The Birth Control Program For Salt River Wild Horse Is Working
The Salt River wild horses, once threatened by selective round-up and removal, now may stay wild as their foal population has decreased by more than 80%.
Five years ago, the Bureau of Land Management said it would round up and remove nearly 100 horses from the Tonto National Forest. The Bureau said that without natural predators, the horse population doubles nearly every five years.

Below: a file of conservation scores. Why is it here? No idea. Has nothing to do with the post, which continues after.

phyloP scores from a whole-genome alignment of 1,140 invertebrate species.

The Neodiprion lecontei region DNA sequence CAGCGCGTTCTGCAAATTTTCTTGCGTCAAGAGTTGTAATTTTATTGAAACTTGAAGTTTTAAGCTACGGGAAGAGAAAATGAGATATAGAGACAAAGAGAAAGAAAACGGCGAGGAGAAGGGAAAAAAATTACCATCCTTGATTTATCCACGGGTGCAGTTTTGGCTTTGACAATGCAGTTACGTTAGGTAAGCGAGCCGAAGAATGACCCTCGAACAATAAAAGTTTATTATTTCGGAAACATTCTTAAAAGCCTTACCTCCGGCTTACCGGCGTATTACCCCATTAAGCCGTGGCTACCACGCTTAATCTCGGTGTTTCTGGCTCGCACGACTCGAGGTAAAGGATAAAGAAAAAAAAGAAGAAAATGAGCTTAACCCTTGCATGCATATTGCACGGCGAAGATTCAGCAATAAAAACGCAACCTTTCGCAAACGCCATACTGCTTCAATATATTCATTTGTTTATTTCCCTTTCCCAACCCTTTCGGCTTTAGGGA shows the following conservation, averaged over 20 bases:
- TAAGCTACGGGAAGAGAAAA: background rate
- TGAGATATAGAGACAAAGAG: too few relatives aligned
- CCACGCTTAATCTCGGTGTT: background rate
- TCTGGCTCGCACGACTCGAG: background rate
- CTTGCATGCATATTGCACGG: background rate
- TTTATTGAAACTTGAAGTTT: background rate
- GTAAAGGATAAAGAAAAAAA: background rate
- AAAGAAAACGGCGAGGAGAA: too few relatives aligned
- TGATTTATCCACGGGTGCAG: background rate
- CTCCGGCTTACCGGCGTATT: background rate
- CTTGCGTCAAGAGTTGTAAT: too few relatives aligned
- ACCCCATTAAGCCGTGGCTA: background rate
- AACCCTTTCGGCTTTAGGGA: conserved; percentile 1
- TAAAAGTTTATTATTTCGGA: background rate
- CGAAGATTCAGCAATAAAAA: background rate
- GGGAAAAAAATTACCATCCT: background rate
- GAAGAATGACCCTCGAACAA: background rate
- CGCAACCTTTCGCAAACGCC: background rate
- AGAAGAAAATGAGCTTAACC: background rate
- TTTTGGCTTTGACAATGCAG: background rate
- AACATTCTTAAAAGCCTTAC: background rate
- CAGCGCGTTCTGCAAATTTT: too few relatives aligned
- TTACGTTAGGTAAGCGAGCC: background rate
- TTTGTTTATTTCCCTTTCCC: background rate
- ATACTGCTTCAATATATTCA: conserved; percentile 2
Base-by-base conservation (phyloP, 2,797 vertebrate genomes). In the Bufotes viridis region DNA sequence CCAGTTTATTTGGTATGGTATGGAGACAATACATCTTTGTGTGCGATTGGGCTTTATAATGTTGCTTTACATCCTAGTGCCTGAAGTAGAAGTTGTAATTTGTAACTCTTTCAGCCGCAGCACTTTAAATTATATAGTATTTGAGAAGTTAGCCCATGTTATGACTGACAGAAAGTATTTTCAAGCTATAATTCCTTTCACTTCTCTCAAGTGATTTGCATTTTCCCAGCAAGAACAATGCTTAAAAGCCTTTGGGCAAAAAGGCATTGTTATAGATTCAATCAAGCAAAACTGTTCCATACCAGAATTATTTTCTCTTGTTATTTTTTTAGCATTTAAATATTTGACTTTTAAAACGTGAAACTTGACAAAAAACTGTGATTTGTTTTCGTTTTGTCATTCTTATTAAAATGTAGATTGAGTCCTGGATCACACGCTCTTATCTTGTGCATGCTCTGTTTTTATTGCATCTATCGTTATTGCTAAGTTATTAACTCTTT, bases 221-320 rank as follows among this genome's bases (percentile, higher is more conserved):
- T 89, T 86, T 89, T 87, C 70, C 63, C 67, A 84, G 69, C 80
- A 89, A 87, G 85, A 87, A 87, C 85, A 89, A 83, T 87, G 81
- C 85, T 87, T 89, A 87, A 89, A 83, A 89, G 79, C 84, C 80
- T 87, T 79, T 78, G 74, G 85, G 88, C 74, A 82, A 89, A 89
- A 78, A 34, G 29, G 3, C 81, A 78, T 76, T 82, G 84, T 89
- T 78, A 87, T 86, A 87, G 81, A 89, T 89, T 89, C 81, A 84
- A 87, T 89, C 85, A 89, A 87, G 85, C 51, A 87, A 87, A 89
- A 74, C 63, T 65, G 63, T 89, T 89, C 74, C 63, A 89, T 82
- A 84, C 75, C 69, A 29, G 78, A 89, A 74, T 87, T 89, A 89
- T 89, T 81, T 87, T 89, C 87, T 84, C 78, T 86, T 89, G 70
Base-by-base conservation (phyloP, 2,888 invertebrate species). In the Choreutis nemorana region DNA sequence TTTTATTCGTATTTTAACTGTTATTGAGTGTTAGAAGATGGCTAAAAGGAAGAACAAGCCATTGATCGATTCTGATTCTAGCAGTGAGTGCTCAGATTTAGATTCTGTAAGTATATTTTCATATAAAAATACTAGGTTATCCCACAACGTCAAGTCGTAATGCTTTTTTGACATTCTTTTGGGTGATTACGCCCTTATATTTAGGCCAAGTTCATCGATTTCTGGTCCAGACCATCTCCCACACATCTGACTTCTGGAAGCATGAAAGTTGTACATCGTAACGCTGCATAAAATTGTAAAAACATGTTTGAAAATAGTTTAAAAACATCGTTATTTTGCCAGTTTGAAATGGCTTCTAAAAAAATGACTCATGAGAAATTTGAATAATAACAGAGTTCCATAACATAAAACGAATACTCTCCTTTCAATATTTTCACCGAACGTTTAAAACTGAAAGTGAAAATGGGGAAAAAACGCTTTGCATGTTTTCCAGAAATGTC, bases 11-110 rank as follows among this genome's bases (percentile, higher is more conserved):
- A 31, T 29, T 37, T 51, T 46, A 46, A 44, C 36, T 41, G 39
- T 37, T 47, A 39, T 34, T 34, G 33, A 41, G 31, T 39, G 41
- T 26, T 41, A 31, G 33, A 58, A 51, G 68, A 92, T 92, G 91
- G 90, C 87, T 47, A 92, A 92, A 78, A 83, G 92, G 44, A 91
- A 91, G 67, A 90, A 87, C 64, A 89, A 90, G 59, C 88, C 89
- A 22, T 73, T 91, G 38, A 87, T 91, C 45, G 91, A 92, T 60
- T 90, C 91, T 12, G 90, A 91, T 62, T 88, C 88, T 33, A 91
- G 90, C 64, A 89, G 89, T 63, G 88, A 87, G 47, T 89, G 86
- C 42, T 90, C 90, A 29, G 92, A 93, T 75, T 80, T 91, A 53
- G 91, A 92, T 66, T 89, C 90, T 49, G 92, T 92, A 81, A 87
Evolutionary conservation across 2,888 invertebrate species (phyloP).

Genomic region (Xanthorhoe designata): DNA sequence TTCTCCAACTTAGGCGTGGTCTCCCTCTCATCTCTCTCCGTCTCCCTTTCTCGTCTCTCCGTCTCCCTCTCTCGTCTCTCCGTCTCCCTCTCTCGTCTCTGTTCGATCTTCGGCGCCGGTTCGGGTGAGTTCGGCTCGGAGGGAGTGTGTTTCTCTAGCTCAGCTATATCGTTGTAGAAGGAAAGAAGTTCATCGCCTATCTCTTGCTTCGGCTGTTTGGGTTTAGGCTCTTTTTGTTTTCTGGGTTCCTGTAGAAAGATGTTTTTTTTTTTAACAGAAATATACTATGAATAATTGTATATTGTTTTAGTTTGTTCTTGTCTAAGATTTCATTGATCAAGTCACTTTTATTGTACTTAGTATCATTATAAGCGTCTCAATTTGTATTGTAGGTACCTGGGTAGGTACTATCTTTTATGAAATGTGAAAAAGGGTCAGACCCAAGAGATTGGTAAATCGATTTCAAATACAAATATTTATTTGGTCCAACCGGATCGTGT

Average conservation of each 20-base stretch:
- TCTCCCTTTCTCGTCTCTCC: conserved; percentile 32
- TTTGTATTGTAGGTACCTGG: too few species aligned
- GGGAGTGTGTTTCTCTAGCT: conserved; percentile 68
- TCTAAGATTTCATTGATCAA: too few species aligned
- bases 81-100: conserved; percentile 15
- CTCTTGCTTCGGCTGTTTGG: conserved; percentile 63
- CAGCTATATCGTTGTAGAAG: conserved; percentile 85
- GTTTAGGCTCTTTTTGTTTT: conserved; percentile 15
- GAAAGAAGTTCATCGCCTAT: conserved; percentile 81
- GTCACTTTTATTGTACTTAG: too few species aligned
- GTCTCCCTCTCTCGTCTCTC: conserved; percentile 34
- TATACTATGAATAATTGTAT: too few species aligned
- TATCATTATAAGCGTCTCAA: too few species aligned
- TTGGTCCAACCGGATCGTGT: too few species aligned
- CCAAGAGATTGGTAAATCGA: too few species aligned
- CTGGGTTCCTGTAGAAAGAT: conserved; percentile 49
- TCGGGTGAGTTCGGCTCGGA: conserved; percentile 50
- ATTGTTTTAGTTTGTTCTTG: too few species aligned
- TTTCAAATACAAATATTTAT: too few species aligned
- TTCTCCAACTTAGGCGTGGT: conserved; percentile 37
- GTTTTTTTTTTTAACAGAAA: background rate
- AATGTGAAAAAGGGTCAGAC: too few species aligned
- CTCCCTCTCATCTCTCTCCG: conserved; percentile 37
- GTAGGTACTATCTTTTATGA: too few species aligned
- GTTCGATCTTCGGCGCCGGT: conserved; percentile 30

But since then, the Salt River Wild Horse Management Group has implemented a PZP darting program to great success. In 2020, the number of foals born decreased from more than 100 to 16. And only five to 10 foals are expected in 2021.
The management group says these birth control injections are a safe alternative that keep horses wild, and free from round-ups and removals.